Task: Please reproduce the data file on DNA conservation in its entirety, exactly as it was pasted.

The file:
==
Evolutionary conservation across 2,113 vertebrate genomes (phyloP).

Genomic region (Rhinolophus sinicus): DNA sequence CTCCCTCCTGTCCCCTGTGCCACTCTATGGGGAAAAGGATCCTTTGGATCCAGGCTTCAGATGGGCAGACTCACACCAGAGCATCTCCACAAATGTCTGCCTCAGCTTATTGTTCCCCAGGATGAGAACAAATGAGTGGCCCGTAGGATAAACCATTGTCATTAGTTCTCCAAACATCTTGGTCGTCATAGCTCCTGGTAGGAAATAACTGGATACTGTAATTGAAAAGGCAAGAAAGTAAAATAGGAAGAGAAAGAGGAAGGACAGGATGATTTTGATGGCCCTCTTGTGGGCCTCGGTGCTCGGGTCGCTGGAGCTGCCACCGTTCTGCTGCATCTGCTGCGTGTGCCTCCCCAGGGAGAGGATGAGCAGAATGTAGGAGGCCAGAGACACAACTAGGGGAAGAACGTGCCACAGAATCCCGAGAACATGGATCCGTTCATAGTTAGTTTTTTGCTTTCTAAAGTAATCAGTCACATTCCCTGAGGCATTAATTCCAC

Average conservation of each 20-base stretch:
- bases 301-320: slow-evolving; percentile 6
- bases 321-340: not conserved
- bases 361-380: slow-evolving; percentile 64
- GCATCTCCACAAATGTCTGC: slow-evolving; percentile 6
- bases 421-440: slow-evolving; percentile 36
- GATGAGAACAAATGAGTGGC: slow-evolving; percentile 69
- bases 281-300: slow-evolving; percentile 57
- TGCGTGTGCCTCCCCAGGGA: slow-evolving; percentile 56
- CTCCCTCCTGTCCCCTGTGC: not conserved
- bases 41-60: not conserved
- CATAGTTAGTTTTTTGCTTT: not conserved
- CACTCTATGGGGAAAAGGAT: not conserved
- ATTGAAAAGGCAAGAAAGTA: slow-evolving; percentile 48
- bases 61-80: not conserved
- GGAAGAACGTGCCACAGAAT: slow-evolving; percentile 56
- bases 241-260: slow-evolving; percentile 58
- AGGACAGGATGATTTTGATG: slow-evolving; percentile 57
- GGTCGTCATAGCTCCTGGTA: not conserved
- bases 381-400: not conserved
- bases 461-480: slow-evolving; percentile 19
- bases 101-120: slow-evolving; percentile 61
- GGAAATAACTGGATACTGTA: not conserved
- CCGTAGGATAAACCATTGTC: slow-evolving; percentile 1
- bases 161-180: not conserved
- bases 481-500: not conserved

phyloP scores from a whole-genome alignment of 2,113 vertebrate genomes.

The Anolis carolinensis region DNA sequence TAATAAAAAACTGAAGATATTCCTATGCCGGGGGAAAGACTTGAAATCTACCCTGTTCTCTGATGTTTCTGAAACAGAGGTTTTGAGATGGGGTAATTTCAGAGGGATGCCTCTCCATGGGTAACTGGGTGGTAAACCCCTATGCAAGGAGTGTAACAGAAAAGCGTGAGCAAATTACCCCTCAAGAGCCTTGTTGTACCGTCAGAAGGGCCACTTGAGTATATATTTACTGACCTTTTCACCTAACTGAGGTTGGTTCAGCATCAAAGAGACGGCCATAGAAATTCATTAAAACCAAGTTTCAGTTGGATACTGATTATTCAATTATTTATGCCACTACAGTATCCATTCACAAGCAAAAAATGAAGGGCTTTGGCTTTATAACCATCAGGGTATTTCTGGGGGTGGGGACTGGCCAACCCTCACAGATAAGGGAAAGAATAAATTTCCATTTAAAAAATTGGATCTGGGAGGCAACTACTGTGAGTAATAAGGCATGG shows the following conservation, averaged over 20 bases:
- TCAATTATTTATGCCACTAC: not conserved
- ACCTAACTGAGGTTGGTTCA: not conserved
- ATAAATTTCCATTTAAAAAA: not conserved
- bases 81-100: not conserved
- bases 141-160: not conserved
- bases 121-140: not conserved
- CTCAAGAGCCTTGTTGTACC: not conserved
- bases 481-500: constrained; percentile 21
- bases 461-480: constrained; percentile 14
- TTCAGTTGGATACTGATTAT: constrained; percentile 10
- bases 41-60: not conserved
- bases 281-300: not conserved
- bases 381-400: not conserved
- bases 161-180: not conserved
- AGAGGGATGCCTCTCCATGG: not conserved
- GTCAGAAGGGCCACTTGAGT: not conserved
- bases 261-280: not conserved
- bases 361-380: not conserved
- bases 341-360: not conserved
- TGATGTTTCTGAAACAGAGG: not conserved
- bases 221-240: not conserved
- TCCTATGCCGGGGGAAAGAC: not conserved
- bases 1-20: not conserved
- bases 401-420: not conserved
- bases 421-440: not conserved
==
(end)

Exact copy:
Evolutionary conservation across 2,113 vertebrate genomes (phyloP).

Genomic region (Rhinolophus sinicus): DNA sequence CTCCCTCCTGTCCCCTGTGCCACTCTATGGGGAAAAGGATCCTTTGGATCCAGGCTTCAGATGGGCAGACTCACACCAGAGCATCTCCACAAATGTCTGCCTCAGCTTATTGTTCCCCAGGATGAGAACAAATGAGTGGCCCGTAGGATAAACCATTGTCATTAGTTCTCCAAACATCTTGGTCGTCATAGCTCCTGGTAGGAAATAACTGGATACTGTAATTGAAAAGGCAAGAAAGTAAAATAGGAAGAGAAAGAGGAAGGACAGGATGATTTTGATGGCCCTCTTGTGGGCCTCGGTGCTCGGGTCGCTGGAGCTGCCACCGTTCTGCTGCATCTGCTGCGTGTGCCTCCCCAGGGAGAGGATGAGCAGAATGTAGGAGGCCAGAGACACAACTAGGGGAAGAACGTGCCACAGAATCCCGAGAACATGGATCCGTTCATAGTTAGTTTTTTGCTTTCTAAAGTAATCAGTCACATTCCCTGAGGCATTAATTCCAC

Average conservation of each 20-base stretch:
- bases 301-320: slow-evolving; percentile 6
- bases 321-340: not conserved
- bases 361-380: slow-evolving; percentile 64
- GCATCTCCACAAATGTCTGC: slow-evolving; percentile 6
- bases 421-440: slow-evolving; percentile 36
- GATGAGAACAAATGAGTGGC: slow-evolving; percentile 69
- bases 281-300: slow-evolving; percentile 57
- TGCGTGTGCCTCCCCAGGGA: slow-evolving; percentile 56
- CTCCCTCCTGTCCCCTGTGC: not conserved
- bases 41-60: not conserved
- CATAGTTAGTTTTTTGCTTT: not conserved
- CACTCTATGGGGAAAAGGAT: not conserved
- ATTGAAAAGGCAAGAAAGTA: slow-evolving; percentile 48
- bases 61-80: not conserved
- GGAAGAACGTGCCACAGAAT: slow-evolving; percentile 56
- bases 241-260: slow-evolving; percentile 58
- AGGACAGGATGATTTTGATG: slow-evolving; percentile 57
- GGTCGTCATAGCTCCTGGTA: not conserved
- bases 381-400: not conserved
- bases 461-480: slow-evolving; percentile 19
- bases 101-120: slow-evolving; percentile 61
- GGAAATAACTGGATACTGTA: not conserved
- CCGTAGGATAAACCATTGTC: slow-evolving; percentile 1
- bases 161-180: not conserved
- bases 481-500: not conserved

phyloP scores from a whole-genome alignment of 2,113 vertebrate genomes.

The Anolis carolinensis region DNA sequence TAATAAAAAACTGAAGATATTCCTATGCCGGGGGAAAGACTTGAAATCTACCCTGTTCTCTGATGTTTCTGAAACAGAGGTTTTGAGATGGGGTAATTTCAGAGGGATGCCTCTCCATGGGTAACTGGGTGGTAAACCCCTATGCAAGGAGTGTAACAGAAAAGCGTGAGCAAATTACCCCTCAAGAGCCTTGTTGTACCGTCAGAAGGGCCACTTGAGTATATATTTACTGACCTTTTCACCTAACTGAGGTTGGTTCAGCATCAAAGAGACGGCCATAGAAATTCATTAAAACCAAGTTTCAGTTGGATACTGATTATTCAATTATTTATGCCACTACAGTATCCATTCACAAGCAAAAAATGAAGGGCTTTGGCTTTATAACCATCAGGGTATTTCTGGGGGTGGGGACTGGCCAACCCTCACAGATAAGGGAAAGAATAAATTTCCATTTAAAAAATTGGATCTGGGAGGCAACTACTGTGAGTAATAAGGCATGG shows the following conservation, averaged over 20 bases:
- TCAATTATTTATGCCACTAC: not conserved
- ACCTAACTGAGGTTGGTTCA: not conserved
- ATAAATTTCCATTTAAAAAA: not conserved
- bases 81-100: not conserved
- bases 141-160: not conserved
- bases 121-140: not conserved
- CTCAAGAGCCTTGTTGTACC: not conserved
- bases 481-500: constrained; percentile 21
- bases 461-480: constrained; percentile 14
- TTCAGTTGGATACTGATTAT: constrained; percentile 10
- bases 41-60: not conserved
- bases 281-300: not conserved
- bases 381-400: not conserved
- bases 161-180: not conserved
- AGAGGGATGCCTCTCCATGG: not conserved
- GTCAGAAGGGCCACTTGAGT: not conserved
- bases 261-280: not conserved
- bases 361-380: not conserved
- bases 341-360: not conserved
- TGATGTTTCTGAAACAGAGG: not conserved
- bases 221-240: not conserved
- TCCTATGCCGGGGGAAAGAC: not conserved
- bases 1-20: not conserved
- bases 401-420: not conserved
- bases 421-440: not conserved